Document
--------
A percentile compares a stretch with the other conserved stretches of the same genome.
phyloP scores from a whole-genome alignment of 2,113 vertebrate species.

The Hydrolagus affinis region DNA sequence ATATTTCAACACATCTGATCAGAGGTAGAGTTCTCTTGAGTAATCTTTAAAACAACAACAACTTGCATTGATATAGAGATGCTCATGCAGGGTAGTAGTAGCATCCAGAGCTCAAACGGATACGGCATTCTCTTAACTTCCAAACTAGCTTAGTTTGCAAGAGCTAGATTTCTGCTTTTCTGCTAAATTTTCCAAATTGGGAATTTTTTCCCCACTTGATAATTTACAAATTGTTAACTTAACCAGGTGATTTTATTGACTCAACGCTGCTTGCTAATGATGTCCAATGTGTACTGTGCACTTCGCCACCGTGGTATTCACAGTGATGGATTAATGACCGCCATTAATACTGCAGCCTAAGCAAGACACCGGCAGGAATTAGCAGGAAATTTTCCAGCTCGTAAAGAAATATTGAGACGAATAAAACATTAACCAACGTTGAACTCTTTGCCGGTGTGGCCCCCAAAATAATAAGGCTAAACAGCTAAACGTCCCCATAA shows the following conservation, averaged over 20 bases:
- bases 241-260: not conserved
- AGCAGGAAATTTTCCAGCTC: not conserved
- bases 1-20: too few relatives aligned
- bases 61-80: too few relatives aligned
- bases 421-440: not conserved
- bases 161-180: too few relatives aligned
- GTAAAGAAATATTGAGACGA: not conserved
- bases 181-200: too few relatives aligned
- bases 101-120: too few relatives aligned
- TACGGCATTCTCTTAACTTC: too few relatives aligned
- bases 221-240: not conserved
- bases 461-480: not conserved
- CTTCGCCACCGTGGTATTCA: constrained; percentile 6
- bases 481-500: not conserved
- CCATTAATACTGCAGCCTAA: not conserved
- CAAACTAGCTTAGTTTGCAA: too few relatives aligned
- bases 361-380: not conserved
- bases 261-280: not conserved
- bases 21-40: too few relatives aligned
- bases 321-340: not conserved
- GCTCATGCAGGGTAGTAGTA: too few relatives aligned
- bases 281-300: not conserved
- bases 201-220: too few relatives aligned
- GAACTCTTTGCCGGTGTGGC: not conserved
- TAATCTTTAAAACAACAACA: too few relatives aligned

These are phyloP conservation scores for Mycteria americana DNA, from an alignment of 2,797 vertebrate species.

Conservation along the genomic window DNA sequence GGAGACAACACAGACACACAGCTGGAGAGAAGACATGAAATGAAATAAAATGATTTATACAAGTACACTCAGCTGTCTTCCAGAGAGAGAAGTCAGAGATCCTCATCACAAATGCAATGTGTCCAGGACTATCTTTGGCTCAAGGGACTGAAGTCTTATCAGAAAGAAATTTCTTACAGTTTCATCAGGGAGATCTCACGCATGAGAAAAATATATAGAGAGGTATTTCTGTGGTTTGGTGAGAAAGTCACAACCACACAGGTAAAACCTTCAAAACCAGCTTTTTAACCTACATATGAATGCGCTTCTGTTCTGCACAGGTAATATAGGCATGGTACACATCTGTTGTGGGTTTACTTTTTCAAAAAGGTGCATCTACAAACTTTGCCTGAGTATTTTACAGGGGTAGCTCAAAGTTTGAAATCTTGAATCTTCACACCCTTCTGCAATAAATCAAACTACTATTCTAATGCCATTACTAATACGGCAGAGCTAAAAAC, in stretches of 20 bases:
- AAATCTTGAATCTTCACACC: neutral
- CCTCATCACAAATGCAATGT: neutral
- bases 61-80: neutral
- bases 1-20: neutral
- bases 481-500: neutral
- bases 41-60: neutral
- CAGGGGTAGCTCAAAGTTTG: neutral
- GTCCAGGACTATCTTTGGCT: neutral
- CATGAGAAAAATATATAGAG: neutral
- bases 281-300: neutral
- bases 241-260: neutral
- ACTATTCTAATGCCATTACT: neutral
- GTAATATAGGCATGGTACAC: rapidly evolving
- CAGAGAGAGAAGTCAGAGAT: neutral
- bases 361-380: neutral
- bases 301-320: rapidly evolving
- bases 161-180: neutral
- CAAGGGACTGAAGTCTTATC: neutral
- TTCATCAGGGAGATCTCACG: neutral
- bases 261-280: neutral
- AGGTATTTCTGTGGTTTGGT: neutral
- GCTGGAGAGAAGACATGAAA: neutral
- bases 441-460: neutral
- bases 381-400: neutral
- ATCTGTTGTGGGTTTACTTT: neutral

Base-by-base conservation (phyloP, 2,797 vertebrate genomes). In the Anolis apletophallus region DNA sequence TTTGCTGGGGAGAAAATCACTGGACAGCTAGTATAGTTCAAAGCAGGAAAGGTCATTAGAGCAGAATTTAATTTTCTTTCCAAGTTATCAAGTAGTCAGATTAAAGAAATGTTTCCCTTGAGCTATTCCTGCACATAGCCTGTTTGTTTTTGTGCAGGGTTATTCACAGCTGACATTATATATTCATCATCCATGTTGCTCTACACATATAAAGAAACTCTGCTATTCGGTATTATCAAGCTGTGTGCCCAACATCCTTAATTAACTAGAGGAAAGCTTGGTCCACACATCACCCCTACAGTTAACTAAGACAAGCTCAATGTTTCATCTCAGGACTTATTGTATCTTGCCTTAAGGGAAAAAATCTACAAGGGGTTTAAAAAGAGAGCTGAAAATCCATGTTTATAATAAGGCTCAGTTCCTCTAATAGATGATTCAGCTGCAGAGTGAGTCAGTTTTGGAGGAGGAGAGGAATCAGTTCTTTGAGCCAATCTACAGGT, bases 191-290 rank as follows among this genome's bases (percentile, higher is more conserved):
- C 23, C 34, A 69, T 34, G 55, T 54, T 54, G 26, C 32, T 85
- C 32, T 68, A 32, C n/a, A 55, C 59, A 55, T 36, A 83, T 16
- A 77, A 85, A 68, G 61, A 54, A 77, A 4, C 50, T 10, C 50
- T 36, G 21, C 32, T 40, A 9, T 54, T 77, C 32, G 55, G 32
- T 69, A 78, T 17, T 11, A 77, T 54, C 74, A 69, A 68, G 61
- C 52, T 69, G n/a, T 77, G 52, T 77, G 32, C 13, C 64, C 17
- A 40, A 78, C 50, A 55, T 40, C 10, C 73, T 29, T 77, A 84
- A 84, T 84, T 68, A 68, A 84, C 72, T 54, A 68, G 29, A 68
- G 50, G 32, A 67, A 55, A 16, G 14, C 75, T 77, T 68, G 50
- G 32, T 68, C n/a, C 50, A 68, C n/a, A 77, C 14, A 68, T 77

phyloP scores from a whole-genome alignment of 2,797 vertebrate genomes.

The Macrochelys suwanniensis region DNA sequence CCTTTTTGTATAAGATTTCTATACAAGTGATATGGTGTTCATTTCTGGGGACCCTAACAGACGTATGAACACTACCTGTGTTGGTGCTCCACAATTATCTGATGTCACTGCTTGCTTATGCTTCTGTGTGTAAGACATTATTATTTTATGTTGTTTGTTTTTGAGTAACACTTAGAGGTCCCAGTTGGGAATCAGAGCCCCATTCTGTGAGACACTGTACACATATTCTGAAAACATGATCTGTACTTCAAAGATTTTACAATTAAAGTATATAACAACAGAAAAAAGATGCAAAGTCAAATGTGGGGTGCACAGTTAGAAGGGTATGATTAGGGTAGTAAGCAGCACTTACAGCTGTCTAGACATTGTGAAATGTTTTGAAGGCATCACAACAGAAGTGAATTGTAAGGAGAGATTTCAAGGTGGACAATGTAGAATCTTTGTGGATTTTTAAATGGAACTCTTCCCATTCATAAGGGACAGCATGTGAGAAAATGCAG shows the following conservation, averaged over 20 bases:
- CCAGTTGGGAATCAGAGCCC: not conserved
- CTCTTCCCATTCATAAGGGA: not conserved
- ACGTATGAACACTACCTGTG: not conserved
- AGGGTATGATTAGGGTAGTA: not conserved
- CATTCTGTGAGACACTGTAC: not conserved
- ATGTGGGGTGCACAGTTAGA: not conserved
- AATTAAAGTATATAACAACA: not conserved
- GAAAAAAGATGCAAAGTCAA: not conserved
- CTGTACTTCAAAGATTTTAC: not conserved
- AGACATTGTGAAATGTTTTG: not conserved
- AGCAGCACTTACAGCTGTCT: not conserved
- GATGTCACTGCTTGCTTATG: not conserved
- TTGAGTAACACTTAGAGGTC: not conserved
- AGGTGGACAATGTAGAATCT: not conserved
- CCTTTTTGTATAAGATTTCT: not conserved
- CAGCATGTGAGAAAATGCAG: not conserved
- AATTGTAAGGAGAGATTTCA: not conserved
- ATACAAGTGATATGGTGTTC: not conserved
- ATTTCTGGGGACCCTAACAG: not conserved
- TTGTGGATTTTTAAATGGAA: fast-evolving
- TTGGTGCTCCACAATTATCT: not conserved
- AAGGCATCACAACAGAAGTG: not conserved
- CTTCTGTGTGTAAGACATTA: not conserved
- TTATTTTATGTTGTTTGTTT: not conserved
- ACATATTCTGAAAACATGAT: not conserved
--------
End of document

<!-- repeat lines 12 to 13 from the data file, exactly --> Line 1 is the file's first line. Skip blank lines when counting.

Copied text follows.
- bases 101-120: too few relatives aligned
- TACGGCATTCTCTTAACTTC: too few relatives aligned